The Oracle

Workday is a piece of work

Students and faculty receive Hamline’s new payment system with gripes and groans.

Hanna Bubser, Senior Columnist

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This past summer, I worked at my on-campus job. That means I was present for the transition from Piperline payments to the Workday system. At the time, the change was rather quiet. Since there weren’t as many students on campus, there were fewer employees for work study supervisors to keep track of.

However, there were still plenty of bumps. My job at admission did a great job of offering us instructions before we started using Workday. That way, we knew what to expect. Unfortunately, practice is different than actual application. When it came time to start using Workday, there were still some kinks to be worked out.

It was a bit tricky to stay on top of for a while; I would forget to clock out here and there, or I’d slip up and not submit a timesheet. I credited this to the system simply being new, but once summer came to an end and students filed back on campus, I realized that the learning curve was starting all over again.

This is because the students who had been away for the summer were coming back to campus to find an entirely new way to track their hours. Perhaps the biggest change was the structure of the system.

With Piperline, students were able to add their hours after the fact. This means that they could enter in the correct number of hours they were at work after their shift was over. There was room for error because each student had to remember the exact time they got to work and left, but it was also convenient for students if they preferred to fill out their entire timecard at once before submitting it.

Workday operates on a “live” basis. This means you are in charge of remembering to “clock in” when you get to work and of “clock out” as well. I recognize that we’re all adults and keeping track of small things like this is our responsibility. But I know for a fact from fellow student workers that it isn’t too difficult to forget to log in and clock in or out. Returning students aren’t as comfortable with it as they were with Piperline. It’s going to be an adjustment.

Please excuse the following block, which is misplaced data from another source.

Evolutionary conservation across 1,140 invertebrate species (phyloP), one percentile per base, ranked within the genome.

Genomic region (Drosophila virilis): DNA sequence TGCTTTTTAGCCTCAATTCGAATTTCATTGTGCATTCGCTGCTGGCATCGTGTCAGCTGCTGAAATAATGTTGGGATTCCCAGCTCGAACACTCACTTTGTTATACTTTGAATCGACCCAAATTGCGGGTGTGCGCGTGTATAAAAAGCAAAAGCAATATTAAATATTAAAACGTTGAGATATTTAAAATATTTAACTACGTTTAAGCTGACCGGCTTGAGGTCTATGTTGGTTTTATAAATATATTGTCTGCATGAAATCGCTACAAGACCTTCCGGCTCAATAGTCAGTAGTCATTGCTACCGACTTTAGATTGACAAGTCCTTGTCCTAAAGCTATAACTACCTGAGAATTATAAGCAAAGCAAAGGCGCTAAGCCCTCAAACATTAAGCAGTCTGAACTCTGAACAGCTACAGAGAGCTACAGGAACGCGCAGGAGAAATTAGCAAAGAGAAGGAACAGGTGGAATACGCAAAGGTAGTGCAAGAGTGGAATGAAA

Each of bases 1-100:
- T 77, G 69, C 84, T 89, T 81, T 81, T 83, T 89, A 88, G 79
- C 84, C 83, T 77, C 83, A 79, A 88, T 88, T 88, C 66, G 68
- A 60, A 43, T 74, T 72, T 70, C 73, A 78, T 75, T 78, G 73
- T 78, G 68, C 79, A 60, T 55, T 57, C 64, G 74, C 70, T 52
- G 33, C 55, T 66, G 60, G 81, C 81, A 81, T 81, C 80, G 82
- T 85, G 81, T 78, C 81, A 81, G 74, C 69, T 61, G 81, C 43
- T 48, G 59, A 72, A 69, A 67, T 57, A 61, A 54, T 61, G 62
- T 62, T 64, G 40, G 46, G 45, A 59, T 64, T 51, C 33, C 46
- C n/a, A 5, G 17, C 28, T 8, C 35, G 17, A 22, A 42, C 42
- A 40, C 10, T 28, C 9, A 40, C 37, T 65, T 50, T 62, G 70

Another issue with Workday is actually something that we’ve dealt with head-on here at The Oracle. Workday requires a faculty or staff member to be in charge of the “hiring” process. This seems like a no-brainer, but it isn’t as simple as it seems. For on-campus jobs, this makes sense. The individual who hired you is in charge of listing you as an employee on the Workday website, which ensures that you will get paid. All is well.

When it comes to student organizations like The Oracle, however, it makes things tedious. As students, we have operated the hiring and payment processes of our organization in the past. With Workday, our faculty adviser is put in a position that they haven’t been in before, leaving them with the responsibility of making sure everyone is hired and getting paid.

In a smaller setting, this might be fine. For larger student organizations, it mixes things up. It puts our advisor in a role that has never technically been theirs before. In short, it can be frustrating. On the flip side, I’ve already mentioned that Workday is still relatively new. This means that there is still time to settle in. It’s not as if these issues are being ignored; they’re being discussed by the Hamline community every day. With conversation, much can be achieved. With Workday, we can hope that this is no different, for the sake of our paychecks.

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Workday is a piece of work